|FOR IMMEDIATE RELEASE||
Contact: Rick Clayburgh, 701-328-2770
|July 2, 2001||
Kathryn Strombeck, Research Analyst, 701-328-3402
First Quarter Taxable Sales and Purchases Are Mixed: Oil and Gas Activity Remains Strong
BISMARCK ---Tax Commissioner Rick Clayburgh released a key economic report for the first quarter of 2001 today. The taxable sales and purchases report shows first quarter consumer spending remained modest with total taxable sales and purchases of $1.529 billion, up by almost $73 million over the first quarter 2000, for a five percent increase.
“While the rest of the nation experienced a slowing economy, the numbers released today show stable to modest growth and point to the benefit of North Dakota’s diversity,” said Commissioner Clayburgh.
Spurred by higher prices and increased oil demand, activity in oil and gas drilling remained strong. The mining and oil extraction sector increased over 49 percent compared to first quarter 2000 with taxable sales and purchases over $9.6 million.
The transportation, communication, and public utilities sector experienced significant growth, reporting a 50.3 percent increase in taxable sales over the same time frame a year ago.
“Cell phone and cable services sales helped stimulate this sector,” said Clayburgh. “And increased prices in natural gas and higher heating costs contributed to the growth as well.”
Wholesale trade continued to show strength, increasing 7.4 percent, and the services industry rose 1.5 percent. Clayburgh said he was particularly pleased by the growth in wholesale trade because it included 16.9 percent growth in farm machinery and farm repair parts. Clayburgh noted the 1999 Legislative cut to the sales tax rate on farm repair parts and used farm machinery may have contributed to the increased sales.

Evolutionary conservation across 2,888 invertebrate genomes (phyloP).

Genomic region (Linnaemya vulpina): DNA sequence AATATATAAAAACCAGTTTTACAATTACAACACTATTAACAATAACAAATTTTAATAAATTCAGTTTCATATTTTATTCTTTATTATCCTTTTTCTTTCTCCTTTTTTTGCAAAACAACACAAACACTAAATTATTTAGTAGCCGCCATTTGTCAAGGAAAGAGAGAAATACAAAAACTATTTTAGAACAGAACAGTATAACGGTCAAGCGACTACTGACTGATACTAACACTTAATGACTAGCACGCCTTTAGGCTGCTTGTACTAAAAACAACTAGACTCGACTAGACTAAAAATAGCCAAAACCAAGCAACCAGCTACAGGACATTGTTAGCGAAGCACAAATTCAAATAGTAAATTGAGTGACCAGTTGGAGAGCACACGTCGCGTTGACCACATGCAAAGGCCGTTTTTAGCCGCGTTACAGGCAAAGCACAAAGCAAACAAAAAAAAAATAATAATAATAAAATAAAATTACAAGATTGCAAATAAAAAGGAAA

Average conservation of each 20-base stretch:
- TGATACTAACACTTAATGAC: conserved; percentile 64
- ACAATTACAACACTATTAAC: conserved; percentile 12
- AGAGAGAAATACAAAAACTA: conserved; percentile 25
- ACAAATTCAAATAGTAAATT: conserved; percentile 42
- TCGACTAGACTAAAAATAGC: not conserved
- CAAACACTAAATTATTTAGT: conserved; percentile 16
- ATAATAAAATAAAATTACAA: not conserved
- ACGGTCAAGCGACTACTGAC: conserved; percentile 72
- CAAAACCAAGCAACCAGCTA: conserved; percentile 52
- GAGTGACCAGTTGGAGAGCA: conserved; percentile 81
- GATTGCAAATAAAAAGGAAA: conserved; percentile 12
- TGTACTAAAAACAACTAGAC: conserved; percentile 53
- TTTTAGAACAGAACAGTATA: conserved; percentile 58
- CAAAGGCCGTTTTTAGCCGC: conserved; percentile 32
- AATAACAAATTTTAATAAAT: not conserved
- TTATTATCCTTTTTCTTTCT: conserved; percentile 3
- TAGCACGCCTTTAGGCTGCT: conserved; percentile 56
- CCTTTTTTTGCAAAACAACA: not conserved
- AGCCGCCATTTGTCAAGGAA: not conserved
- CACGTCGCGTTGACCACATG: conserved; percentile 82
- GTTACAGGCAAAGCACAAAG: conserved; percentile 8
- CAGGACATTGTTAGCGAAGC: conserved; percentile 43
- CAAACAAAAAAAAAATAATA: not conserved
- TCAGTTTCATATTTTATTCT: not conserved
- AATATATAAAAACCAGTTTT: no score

Retail trade remained stable, reporting minimal growth of .2 percent.
“Typically, first quarter retail sales are flat,” said Clayburgh, “and the prolonged cold weather this winter most likely added to the lackluster sales due, in part, to consumer concerns over higher heating bills.”
The construction sector reported a drop of 48.8 percent, while manufacturing activity waned, lagging by 1.5 percent compared to the first quarter of 2000. Clayburgh attributed the decrease in the construction sector to the completion of large, one-time-only projects.
Of the 50 largest cities, the biggest percentage increases in the first quarter of 2001 were in the double-digits with Langdon, up 21 percent; Williston up 19.9 percent; Garrison, up 18.8 percent; Hillsboro, up 17.4 percent; and Lisbon, up 16.5 percent.
The biggest percentage first quarter decreases for the 50 largest cities, were in Cavalier, down 20.3 percent; Cando, down 18 percent; Cooperstown, down 13.2 percent; New Town, down 11.7 percent; and Harvey down 10.3 percent.
Counties experiencing the highest percentage first quarter increases were Dunn, up 32.1 percent; Grant, up 21.9 percent; LaMoure, up 19.4 percent; Williams, up 18.2 percent; and McHenry, up 18.2 percent.
The counties with the biggest percentage of decrease were Billings, down 33.8 percent; Oliver, down 30.8 percent; Sargent, down 26.2 percent; Sheridan, down 16.8 percent; and Towner down 13.4 percent.
Complete North Dakota Sales and Use Tax Statistical Reports from First Quarter 2001 can be accessed on the web at: www.nd.gov../forms/sales.html